Retail footfall in the province enjoyed its first growth of the year rising by 0.1% in April over the same month in 2016 according to the latest statistics from the Northern Ireland Retail Consortium (NIRC).
Though modest, the figure is well above the three-month average of -2.7 per cent and the twelve-month average of -0.4 per cent.
In April, footfall fell on the high street and in retail parks in Northern Ireland, but showed the strongest growth in footfall to shopping centres in the UK.
On a more negative note the report produced in conjunction with Springboard, said the town centre vacancy rate rose to 14.4% in April from 14% in January, above the UK average of 9.3% and the highest rate of all the UK nations and regions.
“These results are something of a mixed bag for NI’s retailers,” said NIRC director Aodhán Connolly.
“The unwelcome but modest rise in the NI shop vacancy rate is still significant when you take into account the tiny growth in footfall.
“While any growth in shopper footfall is welcome, this has been largely driven by our shopping centres which had the strongest growth across the UK.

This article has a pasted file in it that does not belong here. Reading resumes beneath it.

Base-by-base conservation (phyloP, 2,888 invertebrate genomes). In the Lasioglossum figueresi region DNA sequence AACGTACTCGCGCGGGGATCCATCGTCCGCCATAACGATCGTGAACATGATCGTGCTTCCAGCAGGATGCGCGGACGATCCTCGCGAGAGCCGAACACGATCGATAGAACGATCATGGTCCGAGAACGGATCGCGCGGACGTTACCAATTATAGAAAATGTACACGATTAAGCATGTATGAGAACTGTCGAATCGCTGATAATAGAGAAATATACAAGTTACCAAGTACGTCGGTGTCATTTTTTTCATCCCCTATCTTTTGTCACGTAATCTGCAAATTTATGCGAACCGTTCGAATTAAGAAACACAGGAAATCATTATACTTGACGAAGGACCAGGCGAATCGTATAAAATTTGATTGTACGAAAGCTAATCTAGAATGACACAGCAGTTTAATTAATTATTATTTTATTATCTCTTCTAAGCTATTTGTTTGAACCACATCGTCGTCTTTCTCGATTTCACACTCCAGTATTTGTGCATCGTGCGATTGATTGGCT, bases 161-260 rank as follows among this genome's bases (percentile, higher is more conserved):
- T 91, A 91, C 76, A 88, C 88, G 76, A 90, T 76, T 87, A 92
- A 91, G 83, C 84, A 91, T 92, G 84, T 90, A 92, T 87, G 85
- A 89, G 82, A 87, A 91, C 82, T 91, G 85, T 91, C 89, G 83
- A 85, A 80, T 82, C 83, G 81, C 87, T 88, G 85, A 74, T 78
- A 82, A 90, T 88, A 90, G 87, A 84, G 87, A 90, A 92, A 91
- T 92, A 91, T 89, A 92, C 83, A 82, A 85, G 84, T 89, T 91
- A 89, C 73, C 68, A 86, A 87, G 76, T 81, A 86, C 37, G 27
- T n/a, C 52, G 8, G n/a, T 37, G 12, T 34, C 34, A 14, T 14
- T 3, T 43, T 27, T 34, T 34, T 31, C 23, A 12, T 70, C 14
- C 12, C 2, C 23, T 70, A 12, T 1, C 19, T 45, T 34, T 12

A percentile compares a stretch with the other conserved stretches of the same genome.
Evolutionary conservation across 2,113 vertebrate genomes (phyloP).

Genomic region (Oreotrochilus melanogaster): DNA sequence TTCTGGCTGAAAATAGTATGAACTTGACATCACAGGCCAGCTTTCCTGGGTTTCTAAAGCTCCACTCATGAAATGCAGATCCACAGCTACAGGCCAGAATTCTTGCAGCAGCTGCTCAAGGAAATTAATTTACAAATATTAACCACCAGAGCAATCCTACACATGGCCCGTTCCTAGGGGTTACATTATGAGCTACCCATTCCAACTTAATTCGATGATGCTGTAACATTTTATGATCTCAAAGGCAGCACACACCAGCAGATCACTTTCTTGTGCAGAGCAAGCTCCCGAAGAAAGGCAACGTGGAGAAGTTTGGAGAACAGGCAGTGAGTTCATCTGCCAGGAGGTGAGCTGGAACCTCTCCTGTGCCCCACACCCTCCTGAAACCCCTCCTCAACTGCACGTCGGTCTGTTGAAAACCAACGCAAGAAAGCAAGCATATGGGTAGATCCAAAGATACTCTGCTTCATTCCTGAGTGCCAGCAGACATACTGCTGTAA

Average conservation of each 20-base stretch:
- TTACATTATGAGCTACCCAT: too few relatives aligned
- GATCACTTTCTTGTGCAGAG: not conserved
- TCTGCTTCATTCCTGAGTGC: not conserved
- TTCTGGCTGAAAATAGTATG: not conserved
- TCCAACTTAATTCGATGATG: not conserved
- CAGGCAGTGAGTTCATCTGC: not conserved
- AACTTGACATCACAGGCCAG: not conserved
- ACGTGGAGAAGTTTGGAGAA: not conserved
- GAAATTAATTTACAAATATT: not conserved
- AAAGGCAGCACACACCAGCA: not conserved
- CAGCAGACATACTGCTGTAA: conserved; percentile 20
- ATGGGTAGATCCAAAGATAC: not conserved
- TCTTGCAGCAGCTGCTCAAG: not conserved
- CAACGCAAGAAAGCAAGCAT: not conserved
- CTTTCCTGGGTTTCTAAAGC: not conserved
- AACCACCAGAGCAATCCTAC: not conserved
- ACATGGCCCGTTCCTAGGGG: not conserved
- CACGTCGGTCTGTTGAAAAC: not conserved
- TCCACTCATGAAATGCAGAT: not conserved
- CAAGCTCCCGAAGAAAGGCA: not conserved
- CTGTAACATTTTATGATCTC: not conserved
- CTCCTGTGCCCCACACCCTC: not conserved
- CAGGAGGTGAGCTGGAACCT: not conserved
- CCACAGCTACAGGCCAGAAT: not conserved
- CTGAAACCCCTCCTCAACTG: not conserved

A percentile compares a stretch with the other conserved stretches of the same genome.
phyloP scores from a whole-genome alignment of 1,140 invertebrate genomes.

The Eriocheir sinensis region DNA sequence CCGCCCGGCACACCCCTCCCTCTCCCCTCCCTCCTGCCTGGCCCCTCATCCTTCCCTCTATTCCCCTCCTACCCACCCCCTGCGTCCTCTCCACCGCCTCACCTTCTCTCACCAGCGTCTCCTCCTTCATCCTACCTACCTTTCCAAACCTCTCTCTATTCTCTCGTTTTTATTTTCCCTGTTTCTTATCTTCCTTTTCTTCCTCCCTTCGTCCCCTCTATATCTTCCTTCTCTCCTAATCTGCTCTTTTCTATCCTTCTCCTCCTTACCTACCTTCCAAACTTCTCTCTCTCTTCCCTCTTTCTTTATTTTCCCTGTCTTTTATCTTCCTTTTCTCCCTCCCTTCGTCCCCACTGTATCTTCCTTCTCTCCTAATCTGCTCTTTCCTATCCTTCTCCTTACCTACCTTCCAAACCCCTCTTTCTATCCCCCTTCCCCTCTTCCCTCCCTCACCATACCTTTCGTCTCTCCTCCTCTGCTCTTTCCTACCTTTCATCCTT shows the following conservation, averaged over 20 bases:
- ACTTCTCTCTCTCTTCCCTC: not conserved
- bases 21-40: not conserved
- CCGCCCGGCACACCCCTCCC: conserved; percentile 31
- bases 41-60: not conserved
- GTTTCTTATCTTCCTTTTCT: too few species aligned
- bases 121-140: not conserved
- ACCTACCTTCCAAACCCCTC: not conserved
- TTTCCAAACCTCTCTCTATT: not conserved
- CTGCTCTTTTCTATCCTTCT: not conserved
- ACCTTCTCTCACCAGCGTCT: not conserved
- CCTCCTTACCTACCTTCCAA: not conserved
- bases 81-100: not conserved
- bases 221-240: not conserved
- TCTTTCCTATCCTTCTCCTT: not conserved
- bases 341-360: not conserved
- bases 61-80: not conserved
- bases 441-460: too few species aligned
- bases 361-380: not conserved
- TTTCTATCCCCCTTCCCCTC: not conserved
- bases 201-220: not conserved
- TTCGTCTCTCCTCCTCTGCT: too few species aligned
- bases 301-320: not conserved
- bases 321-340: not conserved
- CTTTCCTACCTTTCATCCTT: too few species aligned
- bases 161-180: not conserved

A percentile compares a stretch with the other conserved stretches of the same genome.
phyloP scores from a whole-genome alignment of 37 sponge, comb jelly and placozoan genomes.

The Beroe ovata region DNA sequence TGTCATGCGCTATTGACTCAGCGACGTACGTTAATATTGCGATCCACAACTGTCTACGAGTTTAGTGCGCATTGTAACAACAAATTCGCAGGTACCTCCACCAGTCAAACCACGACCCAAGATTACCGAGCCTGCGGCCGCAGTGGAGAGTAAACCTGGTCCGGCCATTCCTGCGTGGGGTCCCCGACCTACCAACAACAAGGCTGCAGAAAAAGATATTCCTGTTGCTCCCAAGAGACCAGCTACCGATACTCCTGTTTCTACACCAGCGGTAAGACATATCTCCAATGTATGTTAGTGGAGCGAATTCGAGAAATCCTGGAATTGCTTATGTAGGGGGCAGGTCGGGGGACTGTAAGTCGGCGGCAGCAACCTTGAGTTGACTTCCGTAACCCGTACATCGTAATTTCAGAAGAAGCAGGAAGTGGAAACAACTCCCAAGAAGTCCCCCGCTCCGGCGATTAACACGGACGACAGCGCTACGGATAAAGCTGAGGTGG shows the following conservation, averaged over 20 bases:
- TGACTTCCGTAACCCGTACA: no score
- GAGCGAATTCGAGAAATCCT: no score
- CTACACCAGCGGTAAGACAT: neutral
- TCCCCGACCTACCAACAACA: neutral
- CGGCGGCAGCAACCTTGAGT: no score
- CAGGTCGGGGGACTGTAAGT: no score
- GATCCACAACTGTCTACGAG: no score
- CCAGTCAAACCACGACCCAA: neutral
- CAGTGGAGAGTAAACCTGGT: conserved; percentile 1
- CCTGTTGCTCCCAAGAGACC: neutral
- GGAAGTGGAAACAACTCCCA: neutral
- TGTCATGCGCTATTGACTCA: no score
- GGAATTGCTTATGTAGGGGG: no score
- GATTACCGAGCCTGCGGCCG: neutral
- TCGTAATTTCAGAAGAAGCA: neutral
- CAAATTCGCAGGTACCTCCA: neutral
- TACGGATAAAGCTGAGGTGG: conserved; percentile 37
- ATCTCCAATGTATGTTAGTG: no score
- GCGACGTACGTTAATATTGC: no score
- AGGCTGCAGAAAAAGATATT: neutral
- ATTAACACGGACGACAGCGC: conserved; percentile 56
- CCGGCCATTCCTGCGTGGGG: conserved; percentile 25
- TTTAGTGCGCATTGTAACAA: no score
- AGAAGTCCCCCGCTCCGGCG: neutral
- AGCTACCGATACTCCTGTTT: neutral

“With the positive distortion because of a late Easter, these figures should really have been better.
“The current domestic political uncertainty is leading to economic uncertainty not just for our industry but for Northern Ireland consumers.
“To be frank, it is high time for Northern Ireland’s politicians to get back round the table, thrash out a governing arrangement and crack on with delivering reformed rates, providing leadership on Brexit, and making Northern Ireland a more competitive place to do business. The current stalemate is not delivering for anyone.”
Diane Wehrle, marketing and insights director at Springboard said: “
“The vacancy rate in Northern Ireland weakened slightly, moving to 14.4 per cent from 14.0 per cent in January. And whilst the UK rate strengthened marginally from 9.4 per cent in January to 9.3 per cent, vacancies in eight of the ten geographic areas of the UK rose, with improvements only in London, the East and the North and Yorkshire.”